The Gebelein Man (British Museum. EA32751), also known informally as “Ginger” due to his red hair; is the mummy of a young Egyptian man found in Gebelein (modern Naga el-Gherira, 25 miles south of Thebes), dating from the Late Pre-Dynastic Period, c. 3400 B.C.
During the period of Gebelein Man’s life and death, Egyptians were buried in oval pit graves in a foetal position. Unlike their later descendants from the Dynastic age, they did not go through a ‘man-made’ mummification process; within these oval pit graves, bodies would become naturally mummified by the desert sands and climate.
The Gebelein Man (British Museum. EA32751), also known informally as “Ginger” due to his red hair; is the mummy of a young Egyptian man found in Gebelein.
It is thought these early burials were studied by later Egyptians to perfect the art (and science) of mummification, a technique the Dynastic Egyptians would of course become famous for.
The British Museum sent the body of the Gebelein Man to the Bupa Cromwell Hospital in London for C.T. scans in order to discover more about who he was and what may have actually happened to him. The discoveries were fascinating.
The results concluded that the Gebelein Man was between 18 and 21 years old at the time of his death. And unfortunately, he was murdered. X-Rays revealed that the young man had been stabbed in the back, just slightly above his left shoulder blade, and sadly such brutality was his cause of death. His shoulder blade was in fact shattered during the attack, as were his 3rd and 4th ribs on the left side of his chest.
Despite the tragedy of the Gebelein Man, the C.T. scans of his remains provided historians with a surprising and valuable piece of information about the culture of this very early period of Egyptian history, and human history in general:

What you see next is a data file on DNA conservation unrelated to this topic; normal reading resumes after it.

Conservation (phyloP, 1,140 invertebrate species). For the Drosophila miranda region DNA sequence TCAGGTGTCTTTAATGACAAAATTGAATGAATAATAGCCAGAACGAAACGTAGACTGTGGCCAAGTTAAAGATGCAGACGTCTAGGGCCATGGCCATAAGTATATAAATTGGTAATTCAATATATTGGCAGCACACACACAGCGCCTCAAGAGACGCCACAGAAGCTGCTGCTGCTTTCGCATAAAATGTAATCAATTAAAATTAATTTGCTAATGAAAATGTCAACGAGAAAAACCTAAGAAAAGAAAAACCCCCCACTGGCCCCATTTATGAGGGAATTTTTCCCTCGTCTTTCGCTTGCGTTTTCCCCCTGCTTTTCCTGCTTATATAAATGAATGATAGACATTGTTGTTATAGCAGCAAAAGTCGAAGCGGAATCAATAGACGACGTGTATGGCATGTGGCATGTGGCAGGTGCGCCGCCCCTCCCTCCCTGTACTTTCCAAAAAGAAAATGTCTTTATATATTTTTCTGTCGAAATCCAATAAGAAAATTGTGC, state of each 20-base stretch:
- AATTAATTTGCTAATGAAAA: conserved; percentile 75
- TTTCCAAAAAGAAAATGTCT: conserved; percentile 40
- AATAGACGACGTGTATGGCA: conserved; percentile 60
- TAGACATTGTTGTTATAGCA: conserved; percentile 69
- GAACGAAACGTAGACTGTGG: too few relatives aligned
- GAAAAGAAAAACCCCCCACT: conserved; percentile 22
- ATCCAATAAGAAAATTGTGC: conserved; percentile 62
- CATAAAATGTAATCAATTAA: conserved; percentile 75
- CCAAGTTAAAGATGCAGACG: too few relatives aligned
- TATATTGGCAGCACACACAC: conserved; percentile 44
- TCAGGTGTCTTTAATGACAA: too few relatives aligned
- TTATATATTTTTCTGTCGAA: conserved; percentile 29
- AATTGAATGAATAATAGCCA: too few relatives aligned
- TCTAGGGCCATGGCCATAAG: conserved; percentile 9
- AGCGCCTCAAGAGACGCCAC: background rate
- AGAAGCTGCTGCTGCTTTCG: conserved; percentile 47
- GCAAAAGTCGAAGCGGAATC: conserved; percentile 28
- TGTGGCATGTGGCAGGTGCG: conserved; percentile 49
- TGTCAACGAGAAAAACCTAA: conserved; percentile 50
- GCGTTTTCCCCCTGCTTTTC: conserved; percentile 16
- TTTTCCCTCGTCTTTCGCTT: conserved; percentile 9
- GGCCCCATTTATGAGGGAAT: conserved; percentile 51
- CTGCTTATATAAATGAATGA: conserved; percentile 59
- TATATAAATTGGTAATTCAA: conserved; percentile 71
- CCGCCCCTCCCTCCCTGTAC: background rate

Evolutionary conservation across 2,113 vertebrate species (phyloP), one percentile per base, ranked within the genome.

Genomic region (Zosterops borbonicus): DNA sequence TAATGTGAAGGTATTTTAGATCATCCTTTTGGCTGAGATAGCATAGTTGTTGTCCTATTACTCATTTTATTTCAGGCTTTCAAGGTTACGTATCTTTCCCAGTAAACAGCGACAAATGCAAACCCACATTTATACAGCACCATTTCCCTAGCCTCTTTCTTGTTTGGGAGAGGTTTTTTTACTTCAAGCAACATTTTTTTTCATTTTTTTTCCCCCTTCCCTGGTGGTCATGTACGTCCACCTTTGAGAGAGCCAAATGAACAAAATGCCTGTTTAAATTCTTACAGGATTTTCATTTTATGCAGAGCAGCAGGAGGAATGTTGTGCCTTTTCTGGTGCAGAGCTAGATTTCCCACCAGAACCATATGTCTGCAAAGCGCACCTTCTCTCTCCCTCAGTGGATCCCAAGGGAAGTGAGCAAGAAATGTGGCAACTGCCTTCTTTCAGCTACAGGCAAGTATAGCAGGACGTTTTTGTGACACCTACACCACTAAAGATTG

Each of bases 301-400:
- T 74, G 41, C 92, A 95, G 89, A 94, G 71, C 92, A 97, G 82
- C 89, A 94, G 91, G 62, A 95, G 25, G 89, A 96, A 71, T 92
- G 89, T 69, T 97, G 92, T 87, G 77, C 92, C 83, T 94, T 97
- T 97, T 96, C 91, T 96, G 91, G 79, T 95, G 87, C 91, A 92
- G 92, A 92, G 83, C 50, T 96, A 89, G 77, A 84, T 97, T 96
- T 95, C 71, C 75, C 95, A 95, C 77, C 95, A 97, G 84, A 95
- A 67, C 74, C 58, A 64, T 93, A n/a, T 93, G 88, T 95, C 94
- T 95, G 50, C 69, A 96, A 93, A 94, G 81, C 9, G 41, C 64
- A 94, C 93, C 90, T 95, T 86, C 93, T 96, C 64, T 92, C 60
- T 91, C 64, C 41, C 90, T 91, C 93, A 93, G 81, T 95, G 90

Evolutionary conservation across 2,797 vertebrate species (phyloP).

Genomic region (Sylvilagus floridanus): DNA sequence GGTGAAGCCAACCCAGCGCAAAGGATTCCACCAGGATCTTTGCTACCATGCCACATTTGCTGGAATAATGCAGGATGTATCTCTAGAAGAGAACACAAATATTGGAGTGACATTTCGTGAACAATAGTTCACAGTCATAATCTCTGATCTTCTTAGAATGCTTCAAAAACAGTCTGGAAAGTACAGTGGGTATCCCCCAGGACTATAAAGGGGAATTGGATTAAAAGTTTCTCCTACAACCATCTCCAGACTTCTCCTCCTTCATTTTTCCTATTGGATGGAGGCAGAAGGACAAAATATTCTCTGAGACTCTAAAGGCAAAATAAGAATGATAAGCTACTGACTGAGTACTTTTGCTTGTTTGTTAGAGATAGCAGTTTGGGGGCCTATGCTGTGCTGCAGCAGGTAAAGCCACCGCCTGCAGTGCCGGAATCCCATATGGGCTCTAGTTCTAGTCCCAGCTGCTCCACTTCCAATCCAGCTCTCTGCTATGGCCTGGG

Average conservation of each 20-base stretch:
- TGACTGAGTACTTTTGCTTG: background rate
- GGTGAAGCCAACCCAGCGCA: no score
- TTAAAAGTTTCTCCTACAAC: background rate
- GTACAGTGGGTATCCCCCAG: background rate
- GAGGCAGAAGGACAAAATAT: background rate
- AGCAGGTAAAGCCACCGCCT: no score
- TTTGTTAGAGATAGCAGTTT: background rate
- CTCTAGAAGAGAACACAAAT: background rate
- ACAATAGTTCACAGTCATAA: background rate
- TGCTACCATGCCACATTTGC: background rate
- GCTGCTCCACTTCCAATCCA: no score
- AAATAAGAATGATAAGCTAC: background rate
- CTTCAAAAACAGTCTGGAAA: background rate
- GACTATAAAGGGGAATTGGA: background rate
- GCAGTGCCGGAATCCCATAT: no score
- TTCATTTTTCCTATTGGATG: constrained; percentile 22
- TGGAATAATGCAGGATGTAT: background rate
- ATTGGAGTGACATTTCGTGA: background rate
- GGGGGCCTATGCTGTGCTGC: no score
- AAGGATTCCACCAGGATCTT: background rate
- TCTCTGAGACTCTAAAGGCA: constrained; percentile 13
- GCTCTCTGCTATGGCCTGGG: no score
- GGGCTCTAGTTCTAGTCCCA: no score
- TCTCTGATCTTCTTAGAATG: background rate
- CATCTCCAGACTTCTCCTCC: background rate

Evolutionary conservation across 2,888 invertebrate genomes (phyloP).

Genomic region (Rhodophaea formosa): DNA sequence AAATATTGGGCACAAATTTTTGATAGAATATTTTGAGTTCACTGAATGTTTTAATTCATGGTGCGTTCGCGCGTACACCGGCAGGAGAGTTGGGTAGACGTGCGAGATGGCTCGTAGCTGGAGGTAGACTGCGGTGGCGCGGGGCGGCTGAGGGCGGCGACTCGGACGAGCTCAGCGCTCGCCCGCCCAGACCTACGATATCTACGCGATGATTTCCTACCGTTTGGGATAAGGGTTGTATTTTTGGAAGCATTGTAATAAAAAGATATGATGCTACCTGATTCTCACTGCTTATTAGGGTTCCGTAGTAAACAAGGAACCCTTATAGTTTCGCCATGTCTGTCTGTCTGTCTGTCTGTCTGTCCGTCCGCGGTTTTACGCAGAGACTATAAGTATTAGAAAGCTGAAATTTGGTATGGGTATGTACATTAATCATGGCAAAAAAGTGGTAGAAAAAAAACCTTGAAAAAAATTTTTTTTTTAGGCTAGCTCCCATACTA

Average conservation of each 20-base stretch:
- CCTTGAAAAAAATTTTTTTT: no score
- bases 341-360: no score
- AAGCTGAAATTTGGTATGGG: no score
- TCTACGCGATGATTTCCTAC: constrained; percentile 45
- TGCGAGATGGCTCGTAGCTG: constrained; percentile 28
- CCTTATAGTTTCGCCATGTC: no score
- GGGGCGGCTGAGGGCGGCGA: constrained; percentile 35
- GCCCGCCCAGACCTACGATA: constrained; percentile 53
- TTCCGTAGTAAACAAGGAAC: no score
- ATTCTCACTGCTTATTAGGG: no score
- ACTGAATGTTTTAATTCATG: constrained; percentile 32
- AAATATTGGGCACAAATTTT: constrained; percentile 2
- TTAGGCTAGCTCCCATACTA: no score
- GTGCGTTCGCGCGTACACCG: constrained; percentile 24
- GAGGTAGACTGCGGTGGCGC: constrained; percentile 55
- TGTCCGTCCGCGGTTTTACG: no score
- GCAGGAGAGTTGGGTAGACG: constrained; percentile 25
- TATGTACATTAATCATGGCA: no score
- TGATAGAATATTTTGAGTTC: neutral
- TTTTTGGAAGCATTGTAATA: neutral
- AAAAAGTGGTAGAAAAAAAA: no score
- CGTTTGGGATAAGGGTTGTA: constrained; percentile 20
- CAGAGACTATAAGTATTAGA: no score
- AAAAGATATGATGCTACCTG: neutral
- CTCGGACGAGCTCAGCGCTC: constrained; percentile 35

Using infrared technology, it was discovered that the Gebelein Man has tattoos, which now makes him (and the Gebelein woman; British Museum. EA32752) the oldest humans as yet to be discovered with tattoos of distinguishable figures, with only Ötzi the Iceman from the European Chalcolithic period (with his mysterious 61 line tattoos across his body) predating them.
The tattoos on the Gebelein Man are upon his upper right arm and are of two horned animals; seemingly a bull and a Barbary sheep.
In Dynastic Egyptian art, it was the Libyans (Egypt’s neighbours to the west) who were depicted with tattooed limbs (arms and legs), however, due to modern technology, recent findings have taught us that tattoos were in fact evident in Ancient Egypt during the Dynastic age too; most notably a female mummy from Deir el-Medina, whose mummy has a tattooed chest and neck.
Before the scans of the Gebelein mummies, scholars were aware that tattoos were around in the Pre-Dynastic age, yet the Gebelein Man is the first male to have been found with such. Before this, due to the lack of evidence, Egyptologists presumed the tattoos were a feminine cultural practice.
Modern technology, such as non-intrusive scans and infrared technology, as well as DNA is helping us get closer to the ancient world in ways that were seemingly unfathomable just decades ago.
The tattoo on the arm of Gebelein man, to the naked eye was seemingly just a smudge, yet the technology of today made it clear it was a distinguishable figure, making the Gebelein Man of Pre Dynastic Egypt, the earliest known man thus far to have a recognizable figure tattooed upon him.